Magazine article The Spectator

The Wrong Apache for This Warpath

Magazine article The Spectator

The Wrong Apache for This Warpath

Article excerpt

THE 'Apache' lifts off with a thunderous roar, tilts its menacing nose to 25 degrees to get into its low fast-flying mode, then accelerates like a Ferrari to 110 knots. With two other 'Apaches' we are off to knock out a Serb radar post that has been spotted `locked on' to one of our aircraft some 20 kilometres distant.

The ground briefing a few minutes earlier was tense. It is snowing, with visibility down to 100 yards at best plus a 27-knot headwind, and we are flying into unfriendly territory. We hurtle at a height of ten feet, below the ground-hugging cloud, to dodge enemy fire. Coveys of partridges scatter below in terror.

Out of the window, on either side of this evil-looking giant insect, I can see, three feet away, huge pods containing 16 Hellfire anti-tank rockets. To my left is a British general, the Director of Military Operations (DMO), come along to study the form. At a staggering array of controls in front of me are an Army Air Corps warrant officer and an NCO.

There is constant chat over the headsets, as the commander talks to an Awac aircraft providing cover above us - `Hello, Magic....' - or issues comforting instructions to the pilot: `See those pylons ahead; try and miss them; take us under the wires . . . through that gap in the trees, end of brown field....'

Alarmingly, the `missile approach warning' flashes briefly, but we are laden down with DAS (Defensive Aid System) `chaff dispensers. Small mirror eyes at front and rear are there to pick up any SAM missiles that may be heading our way.

A tight turn to port, then we hover below tree level as the rest of the flight assembles, moving sideways, crablike. 'A little more cautious . . . Let's see if it's clear ahead....'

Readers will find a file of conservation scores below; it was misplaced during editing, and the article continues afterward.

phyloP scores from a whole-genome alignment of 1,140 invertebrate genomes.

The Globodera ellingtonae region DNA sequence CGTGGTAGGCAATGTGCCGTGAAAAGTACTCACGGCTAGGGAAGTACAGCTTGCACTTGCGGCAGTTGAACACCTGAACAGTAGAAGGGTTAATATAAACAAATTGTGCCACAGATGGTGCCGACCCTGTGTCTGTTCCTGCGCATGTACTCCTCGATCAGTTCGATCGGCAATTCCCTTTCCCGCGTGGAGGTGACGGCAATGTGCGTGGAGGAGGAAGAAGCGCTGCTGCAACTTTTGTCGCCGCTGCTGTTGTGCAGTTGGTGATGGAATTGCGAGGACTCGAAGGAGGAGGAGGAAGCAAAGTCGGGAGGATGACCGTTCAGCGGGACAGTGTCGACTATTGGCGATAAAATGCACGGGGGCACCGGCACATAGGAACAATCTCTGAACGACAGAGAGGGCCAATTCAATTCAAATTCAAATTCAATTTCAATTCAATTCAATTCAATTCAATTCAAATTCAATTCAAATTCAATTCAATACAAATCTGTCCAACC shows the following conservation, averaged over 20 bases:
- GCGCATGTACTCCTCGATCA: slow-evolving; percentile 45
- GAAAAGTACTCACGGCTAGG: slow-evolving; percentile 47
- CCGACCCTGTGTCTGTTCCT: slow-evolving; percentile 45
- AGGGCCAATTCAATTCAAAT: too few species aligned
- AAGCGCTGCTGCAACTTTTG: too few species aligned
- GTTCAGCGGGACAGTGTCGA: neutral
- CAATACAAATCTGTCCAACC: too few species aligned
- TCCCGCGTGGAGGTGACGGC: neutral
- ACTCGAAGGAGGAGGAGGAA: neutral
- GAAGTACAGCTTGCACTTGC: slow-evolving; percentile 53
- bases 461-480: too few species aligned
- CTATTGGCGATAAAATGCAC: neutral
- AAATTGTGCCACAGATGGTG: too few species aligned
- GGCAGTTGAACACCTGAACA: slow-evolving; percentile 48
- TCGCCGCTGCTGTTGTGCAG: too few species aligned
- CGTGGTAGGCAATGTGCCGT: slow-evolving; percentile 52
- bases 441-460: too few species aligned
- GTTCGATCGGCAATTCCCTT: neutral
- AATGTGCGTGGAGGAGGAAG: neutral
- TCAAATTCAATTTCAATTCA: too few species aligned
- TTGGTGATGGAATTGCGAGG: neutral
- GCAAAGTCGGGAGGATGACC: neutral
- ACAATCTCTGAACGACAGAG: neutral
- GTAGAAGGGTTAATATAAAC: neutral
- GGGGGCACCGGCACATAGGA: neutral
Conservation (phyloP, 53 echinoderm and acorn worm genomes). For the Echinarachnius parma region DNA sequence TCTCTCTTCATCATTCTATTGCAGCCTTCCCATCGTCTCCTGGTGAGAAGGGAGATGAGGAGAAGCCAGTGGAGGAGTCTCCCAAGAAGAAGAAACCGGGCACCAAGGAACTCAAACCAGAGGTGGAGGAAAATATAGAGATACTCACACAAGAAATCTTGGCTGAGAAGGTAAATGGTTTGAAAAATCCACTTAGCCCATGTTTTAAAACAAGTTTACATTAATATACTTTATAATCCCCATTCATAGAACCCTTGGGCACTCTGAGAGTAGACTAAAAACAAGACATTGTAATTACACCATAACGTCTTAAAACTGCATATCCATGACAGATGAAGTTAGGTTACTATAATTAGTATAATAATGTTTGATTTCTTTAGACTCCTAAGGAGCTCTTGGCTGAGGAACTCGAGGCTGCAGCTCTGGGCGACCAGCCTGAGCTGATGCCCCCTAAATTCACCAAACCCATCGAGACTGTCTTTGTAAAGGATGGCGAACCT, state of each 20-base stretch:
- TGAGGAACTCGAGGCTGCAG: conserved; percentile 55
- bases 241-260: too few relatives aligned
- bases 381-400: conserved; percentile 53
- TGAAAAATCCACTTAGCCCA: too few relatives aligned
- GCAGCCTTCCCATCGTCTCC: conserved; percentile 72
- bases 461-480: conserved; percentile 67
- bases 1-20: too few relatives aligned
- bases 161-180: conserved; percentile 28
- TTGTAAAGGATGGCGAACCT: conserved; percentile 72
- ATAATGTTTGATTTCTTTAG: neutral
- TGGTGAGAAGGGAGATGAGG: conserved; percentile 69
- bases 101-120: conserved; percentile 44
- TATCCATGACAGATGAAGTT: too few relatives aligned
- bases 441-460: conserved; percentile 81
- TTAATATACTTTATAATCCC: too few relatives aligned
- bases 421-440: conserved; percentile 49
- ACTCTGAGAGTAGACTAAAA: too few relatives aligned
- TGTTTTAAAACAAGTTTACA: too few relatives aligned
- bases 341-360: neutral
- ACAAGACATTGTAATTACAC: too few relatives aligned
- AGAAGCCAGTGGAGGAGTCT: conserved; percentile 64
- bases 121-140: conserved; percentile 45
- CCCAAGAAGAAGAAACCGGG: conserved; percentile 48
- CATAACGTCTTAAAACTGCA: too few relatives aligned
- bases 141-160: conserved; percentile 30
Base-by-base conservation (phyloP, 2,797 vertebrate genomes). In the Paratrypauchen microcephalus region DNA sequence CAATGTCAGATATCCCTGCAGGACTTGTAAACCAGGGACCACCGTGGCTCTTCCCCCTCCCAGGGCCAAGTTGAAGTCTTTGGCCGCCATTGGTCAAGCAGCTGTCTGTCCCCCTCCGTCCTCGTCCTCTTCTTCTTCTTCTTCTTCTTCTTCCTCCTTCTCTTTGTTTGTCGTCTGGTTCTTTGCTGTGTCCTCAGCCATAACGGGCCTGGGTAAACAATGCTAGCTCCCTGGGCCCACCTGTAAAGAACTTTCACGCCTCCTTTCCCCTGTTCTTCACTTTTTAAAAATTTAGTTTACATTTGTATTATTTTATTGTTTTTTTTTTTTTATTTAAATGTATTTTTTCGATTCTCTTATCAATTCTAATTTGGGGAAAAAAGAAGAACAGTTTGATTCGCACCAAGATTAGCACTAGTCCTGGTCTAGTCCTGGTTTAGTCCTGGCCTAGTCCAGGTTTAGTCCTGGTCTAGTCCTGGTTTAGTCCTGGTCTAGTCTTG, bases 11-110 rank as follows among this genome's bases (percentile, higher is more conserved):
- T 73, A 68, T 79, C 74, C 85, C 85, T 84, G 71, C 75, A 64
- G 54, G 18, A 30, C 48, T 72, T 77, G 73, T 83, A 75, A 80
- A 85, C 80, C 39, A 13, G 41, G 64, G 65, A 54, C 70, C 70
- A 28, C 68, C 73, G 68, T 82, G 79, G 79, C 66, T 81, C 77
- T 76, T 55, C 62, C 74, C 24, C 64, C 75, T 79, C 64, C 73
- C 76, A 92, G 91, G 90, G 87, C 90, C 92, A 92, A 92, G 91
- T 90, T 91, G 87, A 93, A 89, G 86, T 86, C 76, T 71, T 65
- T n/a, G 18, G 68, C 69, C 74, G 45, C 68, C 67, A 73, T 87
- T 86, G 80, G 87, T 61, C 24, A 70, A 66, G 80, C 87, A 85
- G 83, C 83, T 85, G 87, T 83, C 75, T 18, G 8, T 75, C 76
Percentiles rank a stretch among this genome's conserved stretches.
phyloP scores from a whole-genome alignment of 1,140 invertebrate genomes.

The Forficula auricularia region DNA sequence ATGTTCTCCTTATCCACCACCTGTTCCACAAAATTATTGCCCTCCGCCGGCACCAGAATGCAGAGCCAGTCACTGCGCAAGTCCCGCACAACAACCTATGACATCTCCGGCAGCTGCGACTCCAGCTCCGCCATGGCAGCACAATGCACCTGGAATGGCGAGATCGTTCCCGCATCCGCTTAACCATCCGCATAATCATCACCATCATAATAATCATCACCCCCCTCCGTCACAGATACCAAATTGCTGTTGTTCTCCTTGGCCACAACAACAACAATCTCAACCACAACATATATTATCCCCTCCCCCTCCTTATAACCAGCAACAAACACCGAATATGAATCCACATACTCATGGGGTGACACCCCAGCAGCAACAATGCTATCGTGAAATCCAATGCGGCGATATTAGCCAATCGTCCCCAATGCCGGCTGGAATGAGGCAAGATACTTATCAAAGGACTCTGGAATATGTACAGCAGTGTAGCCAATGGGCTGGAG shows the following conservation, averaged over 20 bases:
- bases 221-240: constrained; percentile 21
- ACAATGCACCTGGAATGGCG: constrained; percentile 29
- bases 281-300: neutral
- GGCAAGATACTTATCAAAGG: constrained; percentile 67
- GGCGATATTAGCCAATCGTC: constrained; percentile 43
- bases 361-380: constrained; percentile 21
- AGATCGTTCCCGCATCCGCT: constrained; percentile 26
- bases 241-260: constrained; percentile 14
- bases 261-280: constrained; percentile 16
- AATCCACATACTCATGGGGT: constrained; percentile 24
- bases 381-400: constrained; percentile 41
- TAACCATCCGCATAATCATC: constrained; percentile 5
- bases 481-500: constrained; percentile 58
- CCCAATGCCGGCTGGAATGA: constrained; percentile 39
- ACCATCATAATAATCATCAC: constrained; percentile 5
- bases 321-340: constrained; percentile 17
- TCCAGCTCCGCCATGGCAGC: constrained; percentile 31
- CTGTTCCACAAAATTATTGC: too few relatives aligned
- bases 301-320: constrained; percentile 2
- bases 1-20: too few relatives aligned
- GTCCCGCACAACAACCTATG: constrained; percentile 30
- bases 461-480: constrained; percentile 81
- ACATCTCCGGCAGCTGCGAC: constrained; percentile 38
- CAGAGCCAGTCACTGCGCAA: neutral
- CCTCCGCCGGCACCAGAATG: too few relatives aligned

We move up just above tree level into firing position. It is the moment of maximum danger - what seems like a very long ten seconds, with the 'chopper' at its most exposed and vulnerable: '4, 3, 2, 1 . . Steady. Prepare to fire . . . Missile gone. Hold position to check.'

The radar post is confirmed as destroyed, we scurry home in the increasingly vile weather at 90 knots, a safe 60 feet above the ground. All our planes return safely.

The only trouble with this heroic scenario is that the operation actually took place from Army Air Corps HQ at Middle Wallop, Hampshire, over a year ago. The `Serb radar post' was sited on Worthy Down, the other side of the river Test. Helicopters taking part were not state-ofthe-art Apaches, but ancient British Lynxes.

The exercise was simulated with great realism - even down to the driving snow. In fact, the British army will not receive the Weston AH 64 equivalent of the latest US Apache 'D' until next year; at a cost of 7 billion in development. Estimated price tags on each of the AH 64s are set now at 16 million, almost twice that of the latest Challenger tank; but this will almost certainly be inflated by date of delivery.

Unless they are axed under a further defence cut, the army will receive just 48 of this new 'ultimate' battlefield weapon though not until the year 2003. The Americans will have more than 800.

The charm of the Apache is that its radar enables it to fly in all weather, even Balkan. It can achieve deep penetration attacks in enemy territory, with a range of two hours on its internal fuel tanks alone, giving it a useful capacity to 'loiter', looking for targets. Its deadly weaponry of rockets and link-cannon means that a flight of three could knock out the best part of an armoured regiment - always provided, under Serbian conditions, that a regiment can be found and properly identified. …

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